I am not sure who said the title quote, but I strongly believe it is true. Books can have far more impact when they are made openly available. The strengths lies in the concept of openness as a broader term that is making textbooks free, accessible and adaptable. 

Around the globe, there are so many open textbooks being generated. For example OpenStax hosts peer-reviewed, openly licensed and 100% free textbooks. Since they started in 2012, OpenStax books have been used in 38,143 classrooms, saving students more than $1.2 billion (USD).

Here in Australia, many have realised the potential impact of open textbooks on improving the quality of the learning experience. Great initiatives emerged to support the development of open textbooks such as the CAUL Open Educational Resources Collective that provides a shared open textbook publishing platform for participating CAUL Member institutions. Other initiatives emerged in different Australian universities such as Deakin University, RMIT, and University of Southern Queensland. At UTS, Associate Professor Amanda White kicked us off with her open textbook Accounting and Accountability; she will be sharing her approach on 9 March at the event ‘Open Textbooks: is it the way of the future?’. 

Exploring Three Approaches to Open Textbook Development

At UTS, many academics have produced an abundance of intellectual output, including journal articles, book chapters, conference papers and more. However, only a few have had the chance to transform their research into a book. This could be attributed to several challenges, such as high costs and some publishers only accepting submissions through agents, making it difficult to break into the industry.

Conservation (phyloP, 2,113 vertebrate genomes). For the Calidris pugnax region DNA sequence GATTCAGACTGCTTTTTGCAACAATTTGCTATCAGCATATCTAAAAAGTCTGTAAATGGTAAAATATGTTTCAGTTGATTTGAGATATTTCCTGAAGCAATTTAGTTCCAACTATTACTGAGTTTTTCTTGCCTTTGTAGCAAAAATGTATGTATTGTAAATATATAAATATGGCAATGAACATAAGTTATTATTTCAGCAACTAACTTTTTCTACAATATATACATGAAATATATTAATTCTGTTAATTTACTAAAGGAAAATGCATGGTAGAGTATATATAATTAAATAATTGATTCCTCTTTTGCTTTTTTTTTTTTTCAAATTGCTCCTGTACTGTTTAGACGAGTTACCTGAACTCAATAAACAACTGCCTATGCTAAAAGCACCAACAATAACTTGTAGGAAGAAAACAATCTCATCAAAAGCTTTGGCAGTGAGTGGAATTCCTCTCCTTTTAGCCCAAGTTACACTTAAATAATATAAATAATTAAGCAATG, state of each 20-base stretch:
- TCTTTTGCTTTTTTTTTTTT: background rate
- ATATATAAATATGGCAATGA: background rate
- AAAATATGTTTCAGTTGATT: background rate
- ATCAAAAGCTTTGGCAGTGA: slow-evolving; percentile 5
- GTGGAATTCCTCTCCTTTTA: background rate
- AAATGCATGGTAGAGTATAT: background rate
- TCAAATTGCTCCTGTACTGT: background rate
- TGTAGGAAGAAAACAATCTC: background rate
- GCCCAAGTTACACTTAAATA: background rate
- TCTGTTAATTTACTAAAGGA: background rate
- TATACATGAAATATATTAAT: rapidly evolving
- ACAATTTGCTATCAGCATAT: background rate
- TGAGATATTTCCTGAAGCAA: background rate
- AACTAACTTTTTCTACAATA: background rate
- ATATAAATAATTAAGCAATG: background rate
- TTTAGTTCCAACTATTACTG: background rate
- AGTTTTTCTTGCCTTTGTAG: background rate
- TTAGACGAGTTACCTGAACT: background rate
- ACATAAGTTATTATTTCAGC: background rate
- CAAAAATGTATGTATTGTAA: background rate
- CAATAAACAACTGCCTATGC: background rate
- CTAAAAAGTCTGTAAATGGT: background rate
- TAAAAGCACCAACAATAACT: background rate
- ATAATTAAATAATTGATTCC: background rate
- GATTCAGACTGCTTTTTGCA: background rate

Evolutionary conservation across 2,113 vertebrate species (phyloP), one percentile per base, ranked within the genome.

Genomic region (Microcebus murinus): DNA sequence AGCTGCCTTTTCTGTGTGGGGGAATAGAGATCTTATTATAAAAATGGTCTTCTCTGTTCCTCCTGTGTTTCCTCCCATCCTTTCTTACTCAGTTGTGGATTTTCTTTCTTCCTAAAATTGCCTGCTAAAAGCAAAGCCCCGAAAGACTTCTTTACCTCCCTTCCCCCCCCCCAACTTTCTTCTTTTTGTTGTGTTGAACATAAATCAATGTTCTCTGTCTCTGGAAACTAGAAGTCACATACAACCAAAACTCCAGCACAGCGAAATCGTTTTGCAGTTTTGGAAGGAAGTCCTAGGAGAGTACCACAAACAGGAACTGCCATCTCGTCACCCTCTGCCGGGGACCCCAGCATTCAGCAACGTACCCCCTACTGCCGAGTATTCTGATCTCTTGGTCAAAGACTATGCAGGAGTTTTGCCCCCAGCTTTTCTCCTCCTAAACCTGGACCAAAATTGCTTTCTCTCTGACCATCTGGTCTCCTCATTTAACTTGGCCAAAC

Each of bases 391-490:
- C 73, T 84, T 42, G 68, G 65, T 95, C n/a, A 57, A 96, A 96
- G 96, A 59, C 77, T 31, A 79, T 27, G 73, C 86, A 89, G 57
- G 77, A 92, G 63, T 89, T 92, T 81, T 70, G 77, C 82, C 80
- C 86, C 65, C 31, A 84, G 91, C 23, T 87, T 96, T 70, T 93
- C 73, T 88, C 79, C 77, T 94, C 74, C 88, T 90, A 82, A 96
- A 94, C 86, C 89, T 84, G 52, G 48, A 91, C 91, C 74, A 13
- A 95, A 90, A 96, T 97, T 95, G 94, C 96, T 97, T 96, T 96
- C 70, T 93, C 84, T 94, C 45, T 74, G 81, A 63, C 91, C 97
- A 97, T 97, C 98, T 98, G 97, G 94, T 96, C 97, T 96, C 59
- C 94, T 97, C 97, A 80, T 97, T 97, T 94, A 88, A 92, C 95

Despite these challenges, some academics have pursued alternative routes and self-published their own textbooks. This approach not only maximises the benefits of contributing to the body of knowledge, but it also allows for a broader audience reach than traditional publishing methods could provide.

Last week I had the pleasure of talking to colleagues from the University of Southern Queensland who used different methods generating open textbook.

  • Nikki Anderson, Open Education Content Librarian, who recently received the 2022 Australian Award University Teaching Citation For Outstanding Contributions to Student Learning, shared with me her approach in developing Enhancing Inclusion, Diversity, Equity and Accessibility (IDEA) in Open Educational Resources (OER).
  • Dr Eseta Tualaulelei, a senior lecturer, Early Childhood, Curriculum & Pedagogy, shared her approach of utilising open pedagogy into the creation of open textbooks and engaging students and professionals in the development of Gems and Nuggets and Hidden Treasures
  • Dr Wendy Hargreaves, senior learning advisor, talked about a massive scale project of creating Academic Access through systematic approach of engaging a large team.

Watch the three interviews and be inspired by their approaches to creating open textbooks and how they integrated their open textbooks into their learning and teaching.

An approach to open textbooks: Insights into accessibility
An approach to open textbooks: Co-creation with student authors
An approach to open textbooks: Efficient collaboration

Come along to the upcoming session with Amanda White during Open Education Week when she will share her approach with her open textbook Accounting and Accountability on 9 March at the event ‘Open Textbooks: is it the way of the future?’.

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